According to the figures of the PA Bureau of Statistics, two-thirds of the households in the territories (2.7 million people) lived below the poverty line in June 2006. Of them, 2.4 million are unable to see to basic needs like food, clothing and housing. In Gaza, the proportion of the poor has already reached 87 percent. Unemployment is continuing to break records and has already reached 40 percent there. The average Palestinian worker supported 8.3 people during the second quarter of 2006 (as compared to 5.9 people at the start of the intifada).
The conclusion of the senior UN representative in the Gaza Strip directly touched upon the visit by the first lady of American diplomacy in the region. "The international community and the Quartet have to act before it is too late," asserted Abdel Shafi, "before the trends mentioned above become irreversible." The solution to the crisis, he concluded, does not lie in humanitarian aid but rather in a diplomatic agreement.
Fear of death
Last year's deliberations in the High Court of Justice on the construction of the illegal neighborhood of Matityahu East, located on the outskirts of the Jewish settlement of Modi'in Illit in the West Bank, revealed a circular method for acquiring lands in the territories. Attorney Renato Jarach argued on behalf of one of the large construction companies building the neighborhood that the land on which the multi-story buildings for the ultra-Orthodox population have been built was purchased many years ago from inhabitants of the village of Bil'in.
According to him, the purchasers deposited the lands into the hands of the custodian general of the Civil Administration, so he would declare them "state lands." When the time came to build another Jewish settlement, the Civil Administration returned the deposit to the purchasers and the land was redeemed. This circular movement helps blur the tracks of those involved in real estate deals in the territories and invites crooks from among both peoples.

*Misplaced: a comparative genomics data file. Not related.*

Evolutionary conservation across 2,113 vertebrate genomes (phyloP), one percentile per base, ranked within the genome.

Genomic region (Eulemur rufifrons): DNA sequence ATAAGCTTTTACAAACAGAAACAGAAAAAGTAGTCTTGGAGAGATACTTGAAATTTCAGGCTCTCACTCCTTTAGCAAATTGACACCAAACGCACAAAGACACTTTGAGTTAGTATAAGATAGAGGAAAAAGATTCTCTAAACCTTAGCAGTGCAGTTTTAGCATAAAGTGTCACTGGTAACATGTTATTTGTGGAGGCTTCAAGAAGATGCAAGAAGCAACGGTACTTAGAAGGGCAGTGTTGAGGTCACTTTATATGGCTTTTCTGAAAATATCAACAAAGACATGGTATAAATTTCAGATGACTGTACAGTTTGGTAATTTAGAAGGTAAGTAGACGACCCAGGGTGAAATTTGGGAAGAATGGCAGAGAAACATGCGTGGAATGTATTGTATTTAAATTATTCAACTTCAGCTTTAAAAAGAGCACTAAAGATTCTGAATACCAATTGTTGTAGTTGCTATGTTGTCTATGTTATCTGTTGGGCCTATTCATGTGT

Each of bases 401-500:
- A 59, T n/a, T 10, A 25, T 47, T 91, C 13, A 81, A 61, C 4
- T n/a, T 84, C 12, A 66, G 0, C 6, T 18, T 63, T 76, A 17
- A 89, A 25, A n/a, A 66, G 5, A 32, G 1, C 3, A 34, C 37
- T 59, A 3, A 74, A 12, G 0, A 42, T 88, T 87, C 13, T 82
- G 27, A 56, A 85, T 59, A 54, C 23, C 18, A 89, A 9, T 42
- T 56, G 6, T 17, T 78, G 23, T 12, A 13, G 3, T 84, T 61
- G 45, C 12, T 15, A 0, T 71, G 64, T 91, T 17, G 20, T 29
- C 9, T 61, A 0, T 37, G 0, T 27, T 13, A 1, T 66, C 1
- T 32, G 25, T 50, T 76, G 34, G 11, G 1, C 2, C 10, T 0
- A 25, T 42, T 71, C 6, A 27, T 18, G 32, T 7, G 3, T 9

Jarach, who in the past was the director of the department of petitions to the High Court of Justice in the State Prosecutor's Office, argued that the prosecutor's office had given its blessing to the procedure. He explained that the strange procedure was aimed at protecting the land's sellers from the death sentence expected for land dealers. Among the dealers who over the years have benefited from this arrangement are the brothers Yaakov and Yosef Amram, suspected of dealing in stolen lands in the West Bank worth tens of millions of shekels.
A letter signed by the brothers' lawyer, attorney Eitan Tsachi, who is also entangled in the same affair, shows how anxiety about the fate of the lands' sellers serves as cover for criminals. The letter was sent on June 13, 2004 to then-chairman of the Himnuta company (a subsidiary of the Jewish National Fund) Haim Cohen, in protest against the exposure of a power-of-attorney document mentioning the names of Palestinian landowners from the Gush Etzion region who had sold their lands to a subsidiary company of the JNF - with the mediation of the Amram brothers. The letter, a copy of which has reached Haaretz, states that the Jerusalem District Court accepted the prosecution's argument that it is obliged to maintain secrecy and did not demand of it or of the Land Registry in Judea and Samaria that they reveal the identities of the lands' sellers.
Tsachi complains that, "The matter of the execution of collaborators with Jews in land deals is known to Himnuta and the company committed itself to my client to maintain secrecy." According to him, if the sellers' identities are revealed, his client can expect general collapse, as no one will agree any longer to sell the company lands.
A police investigation found that what was bothering the Jerusalemite land dealers was not the punishment expected for the sellers because of the disclosure of their names and their reputations. They were worried, and justifiably so, about the punishment expected for the mediators after it emerged that the powers of attorney, by means of which they had carried out the deals, were forged. Dozens of inhabitants of Bil'in, whose lands were annexed to Matityahu East, claim that if the police examine the powers of attorney on which their forged signatures appear, they will find that the cynical concern for Palestinians' health is nothing but a cheap trick to steal their property.